Thursday, July 7, 2011

The right to trial in open court

There are some issues in the news that I have avoided. The Casey Anthony trial was one of those issues.  This post is actually not about Casey Anthony.  It is about the right to be faced by your accusers and the media in court cases.

The trial of Casey Anthony has been in everyone’s face for a couple of months now.  Talking heads are interviewed on cable news stations about the trial every day.  Voiceovers on videos that show Anthony laughing during a night out on the town talk about the trial.  Others talk about the trial while actual court room footage show Anthony crying when things weren’t going her way.

The media had us all believing she was guilty before the jury had a chance to deliberate on the evidence.  We thought we saw all the evidence we needed.  We heard the sound bites of the prosecutor asking questions and the answers his witnesses gave.  She was going to the chair for sure. 

The shock that we all felt and the shock we witnessed from our co-workers, friends, family as well as the strangers we watched on the television as the verdict was read was just re-enforcement that we were right – every body thought she was guilty.  She should have gotten the chair.

Yet, the jury came back quickly with their opinion.  Anthony was found not guilty on the most serious of the charges against her, including murder.  What could explain such a verdict when watching from afar, through the media, we could all clearly see she was guilty?

We weren’t there and the jury was.

That is not to say that Anthony didn’t kill her daughter, Casey.  She may have or at least had some involvement in the cover up.  But, the jury returned a verdict not based on what we saw in the media, but what they saw – and didn’t see – in the court room. 

We have a system that asks everyday people to come forward and listen to the evidence, presented in an adversarial way, in person.  Each side in the case makes their arguments about the guilt or innocence of the accused.  Evidence is presented directly to the jury in person.  The jury in this case heard all of it, not just the sound bites that the media presented.  They listened to the judge when he gave instructions about the law and the crime.  In the end, the jury made a decision that could have only been made by being there.

Our system of government is based on real people making decisions about real crimes and the real people that stand accused.  Today, we might be unsure about the system – it does get things wrong occasionally, both ways.  But, if you are ever accused of a crime and the media has you in the chair before the trial starts, it may comfort you to know that you still have the chance to stand in front of real people, face to face and tell your side of the story.

To face your accuser and be to be judged by a jury that are people just like you, are rights we should all cherish.  There is at least one person right now, guilty or not, that does appreciate those rights.

Monday, July 4, 2011

The Declaration of Independence declared all people are equal

Today is Independence Day in America. It is the day that we celebrate the signing of the Declaration of Independence. With that act, the colonist declared our separation from England and their intention to form a new government. The colonists were not being treated as equals by the English and felt that they should. Since they weren’t, they wanted to create a government that respected everyone’s rights.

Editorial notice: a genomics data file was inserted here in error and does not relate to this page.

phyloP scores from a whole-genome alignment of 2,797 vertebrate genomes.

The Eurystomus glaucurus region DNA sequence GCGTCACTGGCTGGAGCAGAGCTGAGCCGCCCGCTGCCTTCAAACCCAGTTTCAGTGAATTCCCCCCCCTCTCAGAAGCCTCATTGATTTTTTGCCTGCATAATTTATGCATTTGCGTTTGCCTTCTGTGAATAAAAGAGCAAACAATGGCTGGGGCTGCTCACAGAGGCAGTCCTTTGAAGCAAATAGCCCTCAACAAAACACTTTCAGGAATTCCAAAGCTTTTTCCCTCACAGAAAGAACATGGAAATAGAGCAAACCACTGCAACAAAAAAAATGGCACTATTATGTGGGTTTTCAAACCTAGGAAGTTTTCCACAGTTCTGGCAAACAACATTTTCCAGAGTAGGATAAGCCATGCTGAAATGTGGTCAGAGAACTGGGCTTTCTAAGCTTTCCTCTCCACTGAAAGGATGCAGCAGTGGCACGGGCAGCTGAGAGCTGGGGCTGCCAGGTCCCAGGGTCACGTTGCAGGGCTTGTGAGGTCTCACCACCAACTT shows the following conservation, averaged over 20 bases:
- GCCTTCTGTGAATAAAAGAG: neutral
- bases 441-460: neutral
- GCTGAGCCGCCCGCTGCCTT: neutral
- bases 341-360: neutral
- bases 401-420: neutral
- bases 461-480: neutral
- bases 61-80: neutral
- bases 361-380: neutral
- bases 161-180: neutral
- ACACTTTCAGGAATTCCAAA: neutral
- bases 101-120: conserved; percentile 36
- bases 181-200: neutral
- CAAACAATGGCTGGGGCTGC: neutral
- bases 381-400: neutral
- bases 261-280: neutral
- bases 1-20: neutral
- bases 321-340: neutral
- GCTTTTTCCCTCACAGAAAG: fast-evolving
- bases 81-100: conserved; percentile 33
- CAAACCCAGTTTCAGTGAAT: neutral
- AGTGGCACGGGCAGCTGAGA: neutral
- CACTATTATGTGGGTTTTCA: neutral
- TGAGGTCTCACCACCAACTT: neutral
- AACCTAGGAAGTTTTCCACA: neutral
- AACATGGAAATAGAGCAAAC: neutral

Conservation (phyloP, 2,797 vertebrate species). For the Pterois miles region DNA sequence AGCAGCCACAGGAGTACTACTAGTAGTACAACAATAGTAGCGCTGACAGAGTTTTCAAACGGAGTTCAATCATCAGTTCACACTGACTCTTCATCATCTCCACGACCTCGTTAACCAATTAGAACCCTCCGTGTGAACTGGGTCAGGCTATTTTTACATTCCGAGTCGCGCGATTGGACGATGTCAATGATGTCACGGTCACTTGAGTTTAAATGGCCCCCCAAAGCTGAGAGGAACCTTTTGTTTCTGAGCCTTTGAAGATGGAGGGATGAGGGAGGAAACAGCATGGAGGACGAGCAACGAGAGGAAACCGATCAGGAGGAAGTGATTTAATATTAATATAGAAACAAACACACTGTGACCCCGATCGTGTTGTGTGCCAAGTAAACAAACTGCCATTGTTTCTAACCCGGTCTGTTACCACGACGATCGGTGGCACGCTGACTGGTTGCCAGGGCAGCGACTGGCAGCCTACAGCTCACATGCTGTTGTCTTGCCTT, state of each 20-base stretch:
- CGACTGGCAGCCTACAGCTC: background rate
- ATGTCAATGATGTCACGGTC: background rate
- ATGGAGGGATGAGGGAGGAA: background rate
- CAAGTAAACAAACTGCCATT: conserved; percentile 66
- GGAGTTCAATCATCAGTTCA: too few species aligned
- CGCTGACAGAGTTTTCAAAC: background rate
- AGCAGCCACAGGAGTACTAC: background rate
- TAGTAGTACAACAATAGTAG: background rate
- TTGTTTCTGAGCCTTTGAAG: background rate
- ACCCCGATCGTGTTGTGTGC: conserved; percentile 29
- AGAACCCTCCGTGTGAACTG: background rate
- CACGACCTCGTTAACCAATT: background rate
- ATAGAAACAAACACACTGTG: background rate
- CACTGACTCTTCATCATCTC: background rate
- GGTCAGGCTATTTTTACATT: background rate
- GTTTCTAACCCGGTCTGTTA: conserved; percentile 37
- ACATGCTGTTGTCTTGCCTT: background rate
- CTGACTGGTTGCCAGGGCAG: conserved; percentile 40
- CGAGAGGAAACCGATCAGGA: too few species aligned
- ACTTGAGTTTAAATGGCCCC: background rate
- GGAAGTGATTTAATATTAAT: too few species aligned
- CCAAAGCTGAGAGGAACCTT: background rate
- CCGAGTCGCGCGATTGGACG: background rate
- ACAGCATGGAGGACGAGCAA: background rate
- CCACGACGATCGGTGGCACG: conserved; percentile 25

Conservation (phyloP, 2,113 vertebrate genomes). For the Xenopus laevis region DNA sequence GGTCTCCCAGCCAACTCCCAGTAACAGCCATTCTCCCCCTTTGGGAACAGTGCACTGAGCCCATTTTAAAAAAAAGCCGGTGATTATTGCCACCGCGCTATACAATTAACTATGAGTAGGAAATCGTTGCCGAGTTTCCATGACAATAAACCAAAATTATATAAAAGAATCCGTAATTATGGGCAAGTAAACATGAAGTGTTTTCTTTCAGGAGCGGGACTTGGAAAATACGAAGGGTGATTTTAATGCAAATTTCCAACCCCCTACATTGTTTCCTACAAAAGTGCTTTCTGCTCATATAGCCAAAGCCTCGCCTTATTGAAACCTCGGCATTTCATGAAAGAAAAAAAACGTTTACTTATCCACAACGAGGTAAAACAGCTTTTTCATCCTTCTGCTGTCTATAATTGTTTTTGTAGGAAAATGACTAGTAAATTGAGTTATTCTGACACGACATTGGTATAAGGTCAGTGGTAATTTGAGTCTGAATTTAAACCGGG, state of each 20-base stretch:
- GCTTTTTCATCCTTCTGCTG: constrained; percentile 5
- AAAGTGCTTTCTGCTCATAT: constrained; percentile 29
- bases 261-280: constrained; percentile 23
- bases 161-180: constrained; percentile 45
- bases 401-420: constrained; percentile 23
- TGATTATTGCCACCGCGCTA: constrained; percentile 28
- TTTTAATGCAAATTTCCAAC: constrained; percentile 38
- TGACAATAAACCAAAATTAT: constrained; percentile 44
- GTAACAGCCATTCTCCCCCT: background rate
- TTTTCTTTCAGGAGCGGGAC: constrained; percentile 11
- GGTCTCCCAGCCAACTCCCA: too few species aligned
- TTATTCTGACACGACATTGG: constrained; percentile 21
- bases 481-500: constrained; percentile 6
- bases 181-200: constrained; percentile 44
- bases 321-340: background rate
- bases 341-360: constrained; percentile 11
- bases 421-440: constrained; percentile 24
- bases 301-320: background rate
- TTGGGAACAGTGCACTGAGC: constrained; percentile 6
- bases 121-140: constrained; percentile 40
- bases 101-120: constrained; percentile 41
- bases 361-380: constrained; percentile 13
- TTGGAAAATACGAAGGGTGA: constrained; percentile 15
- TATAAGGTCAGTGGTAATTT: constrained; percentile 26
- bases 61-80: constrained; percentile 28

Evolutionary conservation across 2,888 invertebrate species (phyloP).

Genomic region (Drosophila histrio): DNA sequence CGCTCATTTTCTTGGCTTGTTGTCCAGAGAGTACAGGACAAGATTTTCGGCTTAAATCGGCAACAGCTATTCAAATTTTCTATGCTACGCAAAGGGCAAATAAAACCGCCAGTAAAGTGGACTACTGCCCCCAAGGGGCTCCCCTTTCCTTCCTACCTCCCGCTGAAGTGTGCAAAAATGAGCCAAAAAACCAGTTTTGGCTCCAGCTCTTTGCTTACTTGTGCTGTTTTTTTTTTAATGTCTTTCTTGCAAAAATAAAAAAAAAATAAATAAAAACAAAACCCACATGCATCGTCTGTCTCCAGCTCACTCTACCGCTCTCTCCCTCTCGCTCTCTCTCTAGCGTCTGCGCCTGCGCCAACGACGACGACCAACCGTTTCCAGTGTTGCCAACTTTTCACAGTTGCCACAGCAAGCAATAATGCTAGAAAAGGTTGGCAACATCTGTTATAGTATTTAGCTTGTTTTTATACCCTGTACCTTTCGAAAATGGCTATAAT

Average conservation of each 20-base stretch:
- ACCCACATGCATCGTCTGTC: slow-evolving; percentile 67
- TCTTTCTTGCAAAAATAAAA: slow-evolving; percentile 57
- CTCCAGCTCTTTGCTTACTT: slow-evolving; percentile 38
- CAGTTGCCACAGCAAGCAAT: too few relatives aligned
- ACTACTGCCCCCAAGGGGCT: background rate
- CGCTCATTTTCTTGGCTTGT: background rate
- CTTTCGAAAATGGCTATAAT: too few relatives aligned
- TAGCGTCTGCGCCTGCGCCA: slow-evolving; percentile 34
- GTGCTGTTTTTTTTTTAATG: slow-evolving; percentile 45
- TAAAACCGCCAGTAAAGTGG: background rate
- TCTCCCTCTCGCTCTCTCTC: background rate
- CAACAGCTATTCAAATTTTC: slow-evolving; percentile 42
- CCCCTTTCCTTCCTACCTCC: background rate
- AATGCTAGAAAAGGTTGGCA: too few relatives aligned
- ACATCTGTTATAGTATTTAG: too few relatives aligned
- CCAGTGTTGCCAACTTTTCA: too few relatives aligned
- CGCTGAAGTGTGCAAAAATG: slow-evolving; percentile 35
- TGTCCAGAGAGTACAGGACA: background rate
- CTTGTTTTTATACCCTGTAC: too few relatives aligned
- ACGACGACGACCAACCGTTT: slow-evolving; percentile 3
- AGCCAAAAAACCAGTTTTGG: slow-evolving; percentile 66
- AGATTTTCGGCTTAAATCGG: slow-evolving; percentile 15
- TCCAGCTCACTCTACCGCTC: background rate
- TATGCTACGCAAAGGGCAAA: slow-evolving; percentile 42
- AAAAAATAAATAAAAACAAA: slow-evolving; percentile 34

But, let’s not fool ourselves. The phrase in the Declaration of Independence, “All men are created equal” refers to white men over the age of 21. Woman didn’t have the same rights as men. Any rights or obligations that children had were those that were granted by their fathers. Native American men at the time were considered only close to equal in the eyes of the law… occasionally. Then, of course, there were the slaves that at the time of the signing of the Declaration were the brute laborers of the colonies, especially in the South. They were less than equal.

But, would anyone today believe that the phrase “All men are created equal” means only white men? While its meaning at the time of the signing is clear from the understanding of history, its intent was to declare that all individuals are equal. So, should we follow the original meaning or the intent?

It is hoped that you would answer that it is the intent that we should follow. That people living in America are created equal and should expect equal treatment. It is a universal belief, because as Abraham Lincoln believed, the language of the Declaration of Independence is deliberately universal.

The Declaration of Independence was only the first step the founders took to create a successful government. There was the Articles of Confederation, but that didn’t work out and nearly destroyed the goal of living as one nation. The Constitution was then created. It has had a very successful run over these 230 plus years. But, it was the Declaration that set the tone at the time. The Constitution created a government that successfully carried out the goals of the Declaration of Independence.

The goal was that all people are created equal. No matter their gender, race, religion, orientation, politics and many other things that are often used to divide us. Instead, all of those factors should be used to define us as Americans.

Let’s get out and celebrate today. Let’s celebrate together for the good of out community.